Color me surprised. Just a few months ago, Apple announced its new phones, iPhone XR, along with the XS and XS Max — and I thought they had hit it out of the park. At the high end, the XS and XS Max continued the push toward bigger, more powerful phones, while the XR featured most of the benefits of its more expensive brethren at a more reasonable price. With Apple covering a broad swath of the market, I predicted a huge holiday quarter.

It seems I was mistaken. Though it's still too early to tell how bad things are, a pall now hovers over Apple as reports of cut production targets and weaker sales have sent the stock plummeting 25 percent. Goldman Sachs has downgraded the stock twice on worries Apple's lineup is too expensive, too familiar, and just not appealing enough. Suddenly, it seems the sheen has come off the world's most valuable company.

If I am a bit surprised, one imagines the execs at Apple are only more so. The company has become perhaps the defining emblem of the digital age, its products and brand ubiquitous, its profits unprecedented. But perhaps it was just that success that led to the current situation — a mixture of hubris and comfort leading it to rest on its laurels. Most of all, however, it appears Apple has given up on what made it most successful: a willingness to cannibalize itself and create new categories.

It is not that Apple has put out bad products. By all accounts its new iPhones are the best yet, and indeed, I and many other tech journalists still believe that the iPhone is the best phone you can buy.

Rather, it is the context into which the new devices were introduced that has changed. For one, the smartphone market has matured: Radical new features are few and far between, and there is functionally very little difference between a brand new phone and one from a year or two ago. That same maturity means phones don't go obsolete as quickly, so people hold onto their devices for longer. Ironically, Apple's own efforts haven't helped; the newest version of iOS improved performance on older phones, giving users less reason to upgrade.

At the same time, Apple hasn't done itself any favors. Consider that recently, Apple announced it was going to stop reporting the unit sales of its devices. The reason was simple: As the market becomes saturated, Apple didn't want to publicize stagnant or declining sales. Instead, it looked to keep on increasing profits by upping prices, a fact made most clear by the new iPhones. An iPhone XS Max costs more than many laptops, including Apple's own new Macbook Air. It's hard not to get the sense that Apple is Icarus, and the wax holding its wings together is starting to melt.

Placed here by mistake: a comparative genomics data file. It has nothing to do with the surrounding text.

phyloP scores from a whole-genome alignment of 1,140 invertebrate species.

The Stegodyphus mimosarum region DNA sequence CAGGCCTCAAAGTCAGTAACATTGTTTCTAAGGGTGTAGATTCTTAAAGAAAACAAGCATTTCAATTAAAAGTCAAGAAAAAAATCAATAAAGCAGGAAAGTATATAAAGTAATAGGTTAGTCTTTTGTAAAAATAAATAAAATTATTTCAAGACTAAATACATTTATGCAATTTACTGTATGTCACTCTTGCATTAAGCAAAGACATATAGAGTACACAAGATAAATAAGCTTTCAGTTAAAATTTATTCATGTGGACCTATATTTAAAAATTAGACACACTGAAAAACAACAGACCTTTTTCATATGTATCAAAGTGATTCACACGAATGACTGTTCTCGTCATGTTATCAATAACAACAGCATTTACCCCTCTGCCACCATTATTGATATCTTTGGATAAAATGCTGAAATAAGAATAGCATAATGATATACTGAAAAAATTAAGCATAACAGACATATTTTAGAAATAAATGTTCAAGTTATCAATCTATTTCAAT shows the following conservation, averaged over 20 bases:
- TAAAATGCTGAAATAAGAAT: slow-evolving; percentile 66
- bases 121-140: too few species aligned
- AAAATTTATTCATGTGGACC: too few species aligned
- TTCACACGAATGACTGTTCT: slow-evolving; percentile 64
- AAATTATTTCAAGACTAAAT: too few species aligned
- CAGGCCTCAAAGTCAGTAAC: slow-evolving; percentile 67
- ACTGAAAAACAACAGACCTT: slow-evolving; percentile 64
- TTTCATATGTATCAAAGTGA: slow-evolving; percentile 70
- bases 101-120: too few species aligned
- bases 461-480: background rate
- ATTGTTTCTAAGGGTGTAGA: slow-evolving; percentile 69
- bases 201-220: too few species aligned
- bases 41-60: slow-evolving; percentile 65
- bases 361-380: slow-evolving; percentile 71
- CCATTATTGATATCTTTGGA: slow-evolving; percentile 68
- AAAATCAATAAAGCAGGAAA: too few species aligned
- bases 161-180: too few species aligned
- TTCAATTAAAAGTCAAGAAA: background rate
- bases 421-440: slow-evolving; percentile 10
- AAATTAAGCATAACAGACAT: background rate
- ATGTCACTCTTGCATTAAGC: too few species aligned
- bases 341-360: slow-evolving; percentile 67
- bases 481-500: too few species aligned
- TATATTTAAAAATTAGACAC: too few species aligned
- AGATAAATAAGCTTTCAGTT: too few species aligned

For years, Apple's fanbase seemed willing to follow it anywhere, including the land of higher prices. But the company might be pushing that goodwill too far. Not only is the iPhone more expensive, so is every new product, from new laptops to the Watch to the iPad Pro. Like the iPhone, however, competition has made those prices harder to swallow. The new Macbook Air, for example, is not only more expensive than its competitors, it's also slower. The iPad Pro wants to be a model of mainstream computing, but it's easy to spec one out to be more expensive than a MacBook Pro.

Perhaps this was inevitable. There is a cultural effect that comes with market dominance in which companies become both complacent and defensive precisely because of their success. Just ask Microsoft, a company which almost became irrelevant when it was unable to leverage Windows in the mobile era (but now appears to be on the right course under new CEO Satya Nadella). Apple risks falling into the same trap.

What made Apple successful were three things: First, it perfected new categories of devices, such as with the smartphone. Second, it was willing to cannibalize its own products, as when the iPhone swallowed the iPod. And finally, it had as its mantra to skate to where the puck was going, not where it was.

On all three counts, Apple now appears to be failing. New categories like smartwatches and hybrid computers are still without mainstream appeal. The company has become complacent in its reliance on the iPhone; as ever-astute tech analyst Ben Thompson has pointed out, Apple may well become a rent-seeking company that tries to extract service revenue from established customers. And finally, there is little sense that Apple is inventing the future of tech, having ceded innovation to Amazon, Google, and even Microsoft.

To be clear, most consumers are still well-served by Apple — at least, if they can afford their stuff. But in the mid- to long-term, the once unflappable company appears to be on the precipice of either a big change or irrelevance. It got to this point because of arrogance. Sure, as the world's biggest company, it earned its braggadocio. But some truths in tech are timeless: Everyone gets disrupted, and the bigger they are, the harder they fall.